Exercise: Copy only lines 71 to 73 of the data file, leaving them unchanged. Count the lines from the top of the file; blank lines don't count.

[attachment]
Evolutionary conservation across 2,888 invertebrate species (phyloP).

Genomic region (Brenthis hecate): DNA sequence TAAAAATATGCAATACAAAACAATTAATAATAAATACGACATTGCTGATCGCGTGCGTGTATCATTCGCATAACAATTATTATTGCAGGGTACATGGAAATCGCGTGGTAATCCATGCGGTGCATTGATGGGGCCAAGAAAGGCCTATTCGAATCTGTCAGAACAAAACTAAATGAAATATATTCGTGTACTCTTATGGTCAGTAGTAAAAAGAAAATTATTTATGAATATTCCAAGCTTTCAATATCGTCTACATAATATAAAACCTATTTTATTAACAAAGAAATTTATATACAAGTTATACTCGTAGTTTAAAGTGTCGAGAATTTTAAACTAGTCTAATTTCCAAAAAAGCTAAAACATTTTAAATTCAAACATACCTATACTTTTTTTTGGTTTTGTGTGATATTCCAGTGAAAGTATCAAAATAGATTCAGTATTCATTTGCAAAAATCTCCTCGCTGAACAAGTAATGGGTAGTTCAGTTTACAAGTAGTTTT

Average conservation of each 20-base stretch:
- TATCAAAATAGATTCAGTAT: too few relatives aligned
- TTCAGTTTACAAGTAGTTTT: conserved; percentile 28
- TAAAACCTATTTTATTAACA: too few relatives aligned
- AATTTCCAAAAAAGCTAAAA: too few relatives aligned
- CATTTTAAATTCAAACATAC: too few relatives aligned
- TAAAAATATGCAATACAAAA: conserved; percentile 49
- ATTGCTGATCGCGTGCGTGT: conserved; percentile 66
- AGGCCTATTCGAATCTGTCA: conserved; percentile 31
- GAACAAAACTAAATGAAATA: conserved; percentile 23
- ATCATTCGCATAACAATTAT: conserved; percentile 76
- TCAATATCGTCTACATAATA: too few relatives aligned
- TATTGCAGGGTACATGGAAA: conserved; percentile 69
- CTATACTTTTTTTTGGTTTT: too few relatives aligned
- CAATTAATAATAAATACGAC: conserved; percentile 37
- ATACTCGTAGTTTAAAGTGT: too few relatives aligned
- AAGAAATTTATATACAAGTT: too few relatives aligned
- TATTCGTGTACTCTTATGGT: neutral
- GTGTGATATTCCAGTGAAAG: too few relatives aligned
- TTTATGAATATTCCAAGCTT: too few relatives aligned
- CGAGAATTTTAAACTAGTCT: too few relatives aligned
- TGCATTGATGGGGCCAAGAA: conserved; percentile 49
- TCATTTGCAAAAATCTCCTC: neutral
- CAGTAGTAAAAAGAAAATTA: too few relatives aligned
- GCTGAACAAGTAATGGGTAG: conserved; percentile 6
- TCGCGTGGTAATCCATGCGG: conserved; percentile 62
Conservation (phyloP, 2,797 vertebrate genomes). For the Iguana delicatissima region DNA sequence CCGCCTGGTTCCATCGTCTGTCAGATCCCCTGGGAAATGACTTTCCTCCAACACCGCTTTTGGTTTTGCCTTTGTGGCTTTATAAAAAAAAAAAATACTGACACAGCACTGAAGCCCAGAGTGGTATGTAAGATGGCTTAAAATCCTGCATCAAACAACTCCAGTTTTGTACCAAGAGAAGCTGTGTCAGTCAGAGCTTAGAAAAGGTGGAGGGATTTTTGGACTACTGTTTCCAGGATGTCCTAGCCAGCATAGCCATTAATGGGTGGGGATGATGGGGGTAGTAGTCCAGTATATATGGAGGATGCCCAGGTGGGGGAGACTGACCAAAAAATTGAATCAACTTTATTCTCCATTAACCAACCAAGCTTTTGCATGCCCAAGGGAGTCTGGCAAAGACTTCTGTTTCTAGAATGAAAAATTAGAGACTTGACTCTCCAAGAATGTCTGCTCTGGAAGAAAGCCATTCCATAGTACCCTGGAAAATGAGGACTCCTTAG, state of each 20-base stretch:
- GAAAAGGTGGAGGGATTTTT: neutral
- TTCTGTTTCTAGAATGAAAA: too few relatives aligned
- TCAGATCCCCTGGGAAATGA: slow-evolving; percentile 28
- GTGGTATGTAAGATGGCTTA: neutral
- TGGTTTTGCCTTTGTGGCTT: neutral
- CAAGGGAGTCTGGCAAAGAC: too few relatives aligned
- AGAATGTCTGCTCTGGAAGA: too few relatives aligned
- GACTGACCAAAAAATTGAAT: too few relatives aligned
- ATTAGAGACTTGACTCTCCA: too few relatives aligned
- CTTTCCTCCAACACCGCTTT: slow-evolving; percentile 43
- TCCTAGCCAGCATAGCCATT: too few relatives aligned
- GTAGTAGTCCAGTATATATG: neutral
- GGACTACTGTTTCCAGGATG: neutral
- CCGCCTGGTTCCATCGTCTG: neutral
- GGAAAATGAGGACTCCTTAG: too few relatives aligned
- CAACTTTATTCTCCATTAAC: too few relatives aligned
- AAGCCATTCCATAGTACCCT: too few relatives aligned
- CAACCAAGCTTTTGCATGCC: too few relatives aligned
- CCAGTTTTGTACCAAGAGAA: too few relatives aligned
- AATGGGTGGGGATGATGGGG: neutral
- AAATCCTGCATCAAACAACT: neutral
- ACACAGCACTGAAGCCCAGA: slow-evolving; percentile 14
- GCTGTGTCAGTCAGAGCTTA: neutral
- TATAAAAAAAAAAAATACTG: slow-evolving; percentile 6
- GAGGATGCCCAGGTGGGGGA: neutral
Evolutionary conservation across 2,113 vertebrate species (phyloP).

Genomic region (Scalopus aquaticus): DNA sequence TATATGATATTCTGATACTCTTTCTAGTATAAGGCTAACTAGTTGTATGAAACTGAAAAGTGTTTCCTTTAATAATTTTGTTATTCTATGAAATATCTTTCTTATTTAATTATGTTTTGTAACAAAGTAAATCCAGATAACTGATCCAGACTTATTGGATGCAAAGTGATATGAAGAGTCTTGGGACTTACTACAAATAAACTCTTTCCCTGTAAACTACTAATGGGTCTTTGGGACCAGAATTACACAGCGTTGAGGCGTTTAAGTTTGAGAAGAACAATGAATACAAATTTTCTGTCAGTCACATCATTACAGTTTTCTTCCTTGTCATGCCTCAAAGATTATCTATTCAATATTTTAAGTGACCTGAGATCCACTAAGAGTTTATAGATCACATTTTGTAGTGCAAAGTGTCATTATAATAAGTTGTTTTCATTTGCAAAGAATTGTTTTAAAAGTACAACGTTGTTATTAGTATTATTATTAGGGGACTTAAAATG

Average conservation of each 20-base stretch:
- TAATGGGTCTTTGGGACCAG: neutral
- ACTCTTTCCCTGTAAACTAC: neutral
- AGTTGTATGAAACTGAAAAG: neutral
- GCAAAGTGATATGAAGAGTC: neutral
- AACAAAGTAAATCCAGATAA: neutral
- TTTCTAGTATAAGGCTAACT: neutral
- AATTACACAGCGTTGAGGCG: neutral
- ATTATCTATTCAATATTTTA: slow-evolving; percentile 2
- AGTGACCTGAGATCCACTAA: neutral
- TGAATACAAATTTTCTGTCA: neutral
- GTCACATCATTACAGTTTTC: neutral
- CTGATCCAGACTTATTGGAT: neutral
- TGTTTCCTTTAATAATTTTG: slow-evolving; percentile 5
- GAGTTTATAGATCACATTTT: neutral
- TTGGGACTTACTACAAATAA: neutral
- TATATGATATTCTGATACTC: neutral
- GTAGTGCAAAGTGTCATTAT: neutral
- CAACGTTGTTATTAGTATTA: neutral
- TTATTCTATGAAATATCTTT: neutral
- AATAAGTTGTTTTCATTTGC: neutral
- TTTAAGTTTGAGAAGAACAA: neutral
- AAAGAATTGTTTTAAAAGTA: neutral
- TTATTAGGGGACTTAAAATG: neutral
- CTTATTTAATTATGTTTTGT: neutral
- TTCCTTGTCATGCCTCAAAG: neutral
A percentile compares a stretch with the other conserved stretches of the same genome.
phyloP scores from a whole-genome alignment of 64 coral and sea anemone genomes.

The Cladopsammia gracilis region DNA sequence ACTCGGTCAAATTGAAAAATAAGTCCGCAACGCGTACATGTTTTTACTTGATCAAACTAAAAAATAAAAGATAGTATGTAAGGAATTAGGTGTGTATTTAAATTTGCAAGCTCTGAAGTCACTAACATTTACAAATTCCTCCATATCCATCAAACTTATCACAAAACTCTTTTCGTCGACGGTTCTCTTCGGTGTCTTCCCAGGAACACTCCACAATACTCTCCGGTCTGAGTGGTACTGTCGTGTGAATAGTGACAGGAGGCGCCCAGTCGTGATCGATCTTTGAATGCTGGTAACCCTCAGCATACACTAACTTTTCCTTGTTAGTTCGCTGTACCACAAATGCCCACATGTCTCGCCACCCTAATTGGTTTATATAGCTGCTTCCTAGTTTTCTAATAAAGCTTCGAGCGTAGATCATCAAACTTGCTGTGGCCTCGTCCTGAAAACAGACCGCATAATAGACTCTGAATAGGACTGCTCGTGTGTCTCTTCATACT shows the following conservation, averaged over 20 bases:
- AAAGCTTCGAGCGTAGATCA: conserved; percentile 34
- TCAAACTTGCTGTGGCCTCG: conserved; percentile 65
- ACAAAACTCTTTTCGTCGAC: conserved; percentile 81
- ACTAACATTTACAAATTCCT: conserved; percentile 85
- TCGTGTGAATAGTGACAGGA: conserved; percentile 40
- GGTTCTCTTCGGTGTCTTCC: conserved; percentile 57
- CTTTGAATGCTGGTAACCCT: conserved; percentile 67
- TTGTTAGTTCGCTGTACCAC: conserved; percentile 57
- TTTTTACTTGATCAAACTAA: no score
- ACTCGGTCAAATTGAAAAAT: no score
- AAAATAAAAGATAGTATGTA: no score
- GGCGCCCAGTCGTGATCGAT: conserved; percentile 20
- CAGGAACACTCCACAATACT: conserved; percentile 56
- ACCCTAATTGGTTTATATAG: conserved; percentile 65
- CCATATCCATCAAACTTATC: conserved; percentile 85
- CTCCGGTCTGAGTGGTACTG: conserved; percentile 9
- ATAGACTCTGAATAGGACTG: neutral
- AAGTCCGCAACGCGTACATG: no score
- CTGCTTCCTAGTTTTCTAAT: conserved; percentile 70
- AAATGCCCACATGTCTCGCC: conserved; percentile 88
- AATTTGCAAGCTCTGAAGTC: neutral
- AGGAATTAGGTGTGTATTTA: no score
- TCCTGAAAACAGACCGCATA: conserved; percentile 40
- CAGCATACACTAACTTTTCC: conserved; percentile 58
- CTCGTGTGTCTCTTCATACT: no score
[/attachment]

- GAGTTTATAGATCACATTTT: neutral
- TTGGGACTTACTACAAATAA: neutral
- TATATGATATTCTGATACTC: neutral